Science Art
Cave Walls


Comments on the book: Blurbs

Jacket Blurbs

“Natural science is a left-brain activity and nature art is a right-brain activity, or so I’ve always thought. No longer. ‘Humans, Nature, and Birds’This book masterfully combines both disciplines into a whole new category of ‘Science Art.’ It demonstrates how art connects us to nature, advances science, and helps protect our environment. I’ll never look at nature art the same way again."
—John Flicker, President, National Audubon Society

“Reading this book is like having a friend with a key to the natural history art museum. The authors take us on an excursion, conveying palpable delight in works of art from across the spectrum of time and around the world.”
—Julie Zickefoose, artist and author of Letters from Eden

“Birds were there—on cave walls and rock shelters thirty millennia ago, on Egyptian tombs, in Joseph Wright’s painting from the dawn of the Industrial Age, in Roger Tory Peterson’s first biodiversity guide, and today, where art is the only record of many species now gone forever. Wheye and Kennedy assemble the ultimate exhibition of bird art, with detailed notes that say so much about our world and our view of it.”
—Stuart Pimm, Doris Duke Professor of Conservation Ecology, Duke University

“A half-century ago, George M. Sutton’s essay ‘Is Bird-art Art?’ began the rehabilitation of avian art in fine art circles. ‘Humans, Nature, and Birds,’ in an elegant survey of the grand interplay of bird art and ornithology, makes the definitive case. All art teachers should read it.”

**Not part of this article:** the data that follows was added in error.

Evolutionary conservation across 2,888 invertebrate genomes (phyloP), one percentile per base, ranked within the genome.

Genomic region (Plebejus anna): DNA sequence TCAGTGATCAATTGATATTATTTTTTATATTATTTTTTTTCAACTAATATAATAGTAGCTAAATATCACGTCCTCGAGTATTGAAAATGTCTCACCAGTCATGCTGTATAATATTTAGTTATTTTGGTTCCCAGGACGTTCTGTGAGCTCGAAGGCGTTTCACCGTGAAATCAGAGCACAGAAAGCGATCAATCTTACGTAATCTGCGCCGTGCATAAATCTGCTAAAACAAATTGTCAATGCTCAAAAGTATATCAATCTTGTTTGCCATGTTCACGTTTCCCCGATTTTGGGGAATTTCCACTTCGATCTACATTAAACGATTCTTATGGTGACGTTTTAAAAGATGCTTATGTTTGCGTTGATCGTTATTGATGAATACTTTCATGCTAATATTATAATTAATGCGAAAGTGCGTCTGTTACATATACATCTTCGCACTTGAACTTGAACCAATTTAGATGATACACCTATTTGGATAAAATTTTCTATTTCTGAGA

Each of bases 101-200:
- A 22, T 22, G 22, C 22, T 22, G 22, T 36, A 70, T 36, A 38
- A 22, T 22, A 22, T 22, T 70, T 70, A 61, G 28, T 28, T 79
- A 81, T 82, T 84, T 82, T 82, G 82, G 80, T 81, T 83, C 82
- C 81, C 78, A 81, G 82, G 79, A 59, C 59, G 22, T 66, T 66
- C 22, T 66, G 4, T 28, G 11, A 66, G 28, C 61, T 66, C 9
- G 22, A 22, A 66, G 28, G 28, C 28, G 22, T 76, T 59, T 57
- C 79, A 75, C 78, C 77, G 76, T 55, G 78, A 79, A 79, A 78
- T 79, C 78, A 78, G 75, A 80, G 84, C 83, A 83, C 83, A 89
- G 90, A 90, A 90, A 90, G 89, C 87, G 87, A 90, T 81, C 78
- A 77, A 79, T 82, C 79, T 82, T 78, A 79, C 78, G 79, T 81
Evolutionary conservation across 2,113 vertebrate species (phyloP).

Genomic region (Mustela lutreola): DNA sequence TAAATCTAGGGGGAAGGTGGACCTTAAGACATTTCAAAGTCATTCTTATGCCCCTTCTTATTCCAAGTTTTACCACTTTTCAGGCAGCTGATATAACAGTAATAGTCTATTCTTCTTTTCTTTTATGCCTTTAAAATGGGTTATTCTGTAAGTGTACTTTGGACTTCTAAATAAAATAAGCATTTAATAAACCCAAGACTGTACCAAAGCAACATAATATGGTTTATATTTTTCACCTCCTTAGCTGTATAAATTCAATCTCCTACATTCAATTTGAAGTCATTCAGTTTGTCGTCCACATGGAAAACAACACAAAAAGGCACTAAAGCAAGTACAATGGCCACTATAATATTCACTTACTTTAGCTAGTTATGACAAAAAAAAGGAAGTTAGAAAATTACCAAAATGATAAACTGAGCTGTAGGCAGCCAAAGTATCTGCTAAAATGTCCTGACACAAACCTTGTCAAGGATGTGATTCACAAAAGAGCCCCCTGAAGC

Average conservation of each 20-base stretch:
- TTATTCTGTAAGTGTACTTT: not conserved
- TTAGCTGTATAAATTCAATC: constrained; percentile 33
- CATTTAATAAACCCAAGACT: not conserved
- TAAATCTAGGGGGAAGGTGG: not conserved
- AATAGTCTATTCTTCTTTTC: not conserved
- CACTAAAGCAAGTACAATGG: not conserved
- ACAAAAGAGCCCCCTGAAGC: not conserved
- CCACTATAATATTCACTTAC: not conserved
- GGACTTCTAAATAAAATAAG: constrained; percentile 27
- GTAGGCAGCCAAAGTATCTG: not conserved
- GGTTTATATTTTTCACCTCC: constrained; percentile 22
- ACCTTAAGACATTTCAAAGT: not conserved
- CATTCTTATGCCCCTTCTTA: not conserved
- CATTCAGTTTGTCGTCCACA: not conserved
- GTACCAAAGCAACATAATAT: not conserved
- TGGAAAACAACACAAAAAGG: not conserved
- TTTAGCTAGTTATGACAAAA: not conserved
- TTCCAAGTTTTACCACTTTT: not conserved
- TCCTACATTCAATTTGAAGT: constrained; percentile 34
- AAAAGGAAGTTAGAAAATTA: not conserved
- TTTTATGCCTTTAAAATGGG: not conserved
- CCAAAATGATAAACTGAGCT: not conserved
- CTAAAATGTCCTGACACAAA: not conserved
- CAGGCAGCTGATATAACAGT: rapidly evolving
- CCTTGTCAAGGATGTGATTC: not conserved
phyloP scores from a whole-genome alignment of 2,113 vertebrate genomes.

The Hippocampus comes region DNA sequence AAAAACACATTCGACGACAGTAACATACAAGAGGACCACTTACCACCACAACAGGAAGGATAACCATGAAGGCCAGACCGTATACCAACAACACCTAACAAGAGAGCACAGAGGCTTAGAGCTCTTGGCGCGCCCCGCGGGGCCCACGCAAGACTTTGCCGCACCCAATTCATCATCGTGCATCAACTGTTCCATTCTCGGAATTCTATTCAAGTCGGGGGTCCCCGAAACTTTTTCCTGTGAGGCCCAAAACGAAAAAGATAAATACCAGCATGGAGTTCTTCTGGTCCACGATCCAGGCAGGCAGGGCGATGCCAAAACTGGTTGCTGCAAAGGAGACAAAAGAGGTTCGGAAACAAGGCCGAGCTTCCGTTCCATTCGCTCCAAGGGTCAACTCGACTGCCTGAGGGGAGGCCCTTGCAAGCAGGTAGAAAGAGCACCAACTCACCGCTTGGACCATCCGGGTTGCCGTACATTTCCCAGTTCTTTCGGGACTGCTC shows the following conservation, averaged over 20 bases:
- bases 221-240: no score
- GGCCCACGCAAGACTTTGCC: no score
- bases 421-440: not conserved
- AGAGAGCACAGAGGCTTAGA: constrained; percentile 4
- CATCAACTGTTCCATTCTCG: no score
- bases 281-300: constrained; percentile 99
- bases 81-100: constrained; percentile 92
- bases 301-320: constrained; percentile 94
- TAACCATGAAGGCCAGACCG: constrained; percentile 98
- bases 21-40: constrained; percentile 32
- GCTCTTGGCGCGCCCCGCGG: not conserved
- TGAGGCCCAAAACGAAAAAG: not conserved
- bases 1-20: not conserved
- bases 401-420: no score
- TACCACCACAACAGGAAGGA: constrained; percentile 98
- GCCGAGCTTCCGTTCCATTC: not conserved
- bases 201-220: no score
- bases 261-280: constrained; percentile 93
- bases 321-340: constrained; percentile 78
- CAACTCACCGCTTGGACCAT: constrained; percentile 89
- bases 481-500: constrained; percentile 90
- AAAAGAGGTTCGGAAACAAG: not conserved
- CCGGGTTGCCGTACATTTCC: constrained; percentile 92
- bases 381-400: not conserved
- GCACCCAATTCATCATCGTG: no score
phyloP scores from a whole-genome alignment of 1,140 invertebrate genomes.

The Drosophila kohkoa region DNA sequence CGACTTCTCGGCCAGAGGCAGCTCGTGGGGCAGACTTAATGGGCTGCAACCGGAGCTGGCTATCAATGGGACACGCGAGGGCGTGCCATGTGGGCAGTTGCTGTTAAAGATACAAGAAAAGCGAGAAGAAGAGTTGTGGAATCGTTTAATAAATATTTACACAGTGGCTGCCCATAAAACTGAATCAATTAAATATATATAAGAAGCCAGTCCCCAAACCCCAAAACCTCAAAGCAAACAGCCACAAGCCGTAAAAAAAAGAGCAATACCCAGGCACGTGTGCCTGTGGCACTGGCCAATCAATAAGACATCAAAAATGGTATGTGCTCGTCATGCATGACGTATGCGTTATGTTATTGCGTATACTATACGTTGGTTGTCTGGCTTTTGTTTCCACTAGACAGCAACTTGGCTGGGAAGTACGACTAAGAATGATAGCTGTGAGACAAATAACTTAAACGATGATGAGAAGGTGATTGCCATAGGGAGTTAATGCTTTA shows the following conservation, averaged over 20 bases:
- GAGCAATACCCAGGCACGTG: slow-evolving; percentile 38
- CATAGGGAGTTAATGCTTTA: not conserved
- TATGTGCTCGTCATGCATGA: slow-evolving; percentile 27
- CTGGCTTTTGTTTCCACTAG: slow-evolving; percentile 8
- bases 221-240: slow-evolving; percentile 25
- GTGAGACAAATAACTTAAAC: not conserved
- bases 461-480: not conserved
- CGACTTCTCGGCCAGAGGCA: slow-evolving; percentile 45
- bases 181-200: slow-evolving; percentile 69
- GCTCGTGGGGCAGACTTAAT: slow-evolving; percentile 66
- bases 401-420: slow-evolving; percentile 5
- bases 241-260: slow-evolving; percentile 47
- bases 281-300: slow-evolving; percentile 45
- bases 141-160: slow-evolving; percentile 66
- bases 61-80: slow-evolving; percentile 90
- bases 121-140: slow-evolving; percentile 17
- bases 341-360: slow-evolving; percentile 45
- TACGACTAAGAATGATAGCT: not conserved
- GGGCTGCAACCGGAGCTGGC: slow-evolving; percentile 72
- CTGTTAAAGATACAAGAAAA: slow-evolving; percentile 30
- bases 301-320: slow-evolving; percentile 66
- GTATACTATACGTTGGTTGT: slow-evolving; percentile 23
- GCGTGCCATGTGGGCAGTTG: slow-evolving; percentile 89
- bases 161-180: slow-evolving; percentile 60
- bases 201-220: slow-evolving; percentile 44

—H. Douglas Pratt, Research Curator of Birds, North Carolina State Museum of Natural Sciences

“Just as a glass of a fine wine is meant to be enjoyed sip by sip, this book will be enjoyed page by page.  Its thought-provoking images depict our age-old fascination with birds, ranging from the owl traced 30,000 years ago in Chauvet Cave, to the goshawk attacking grouse in a dramatic modern painting.”
—Jared Diamond, Professor of Geography at UCLA and author of the Pulitzer-prize-winning book Guns, Germs, and Steel

…tells a powerful and well-documented story of the interconnectedness of creative expression and birds, building a sound case for recognizing Science Art as a genre.”
—Kathy Kelsey Foley, Director, Woodson Art Museum

"“…beautifully examines where science and art overlap through the common territory of observation—and the human urge to both make sense of and embrace the great unknown.”
—James Prosek, painter and author


“The authors’ use of birds as a binding motif gives their book appeal and coherence, and the selection of art is eclectic and apt.”
—Timothy Goldsmith, Yale University

The authors take us in a new direction-an edgy new direction and force us to consider broadly the relation between art and science."
—Alan Brush, University of Connecticut

© 2008 Darryl Wheye and Donald Kennedy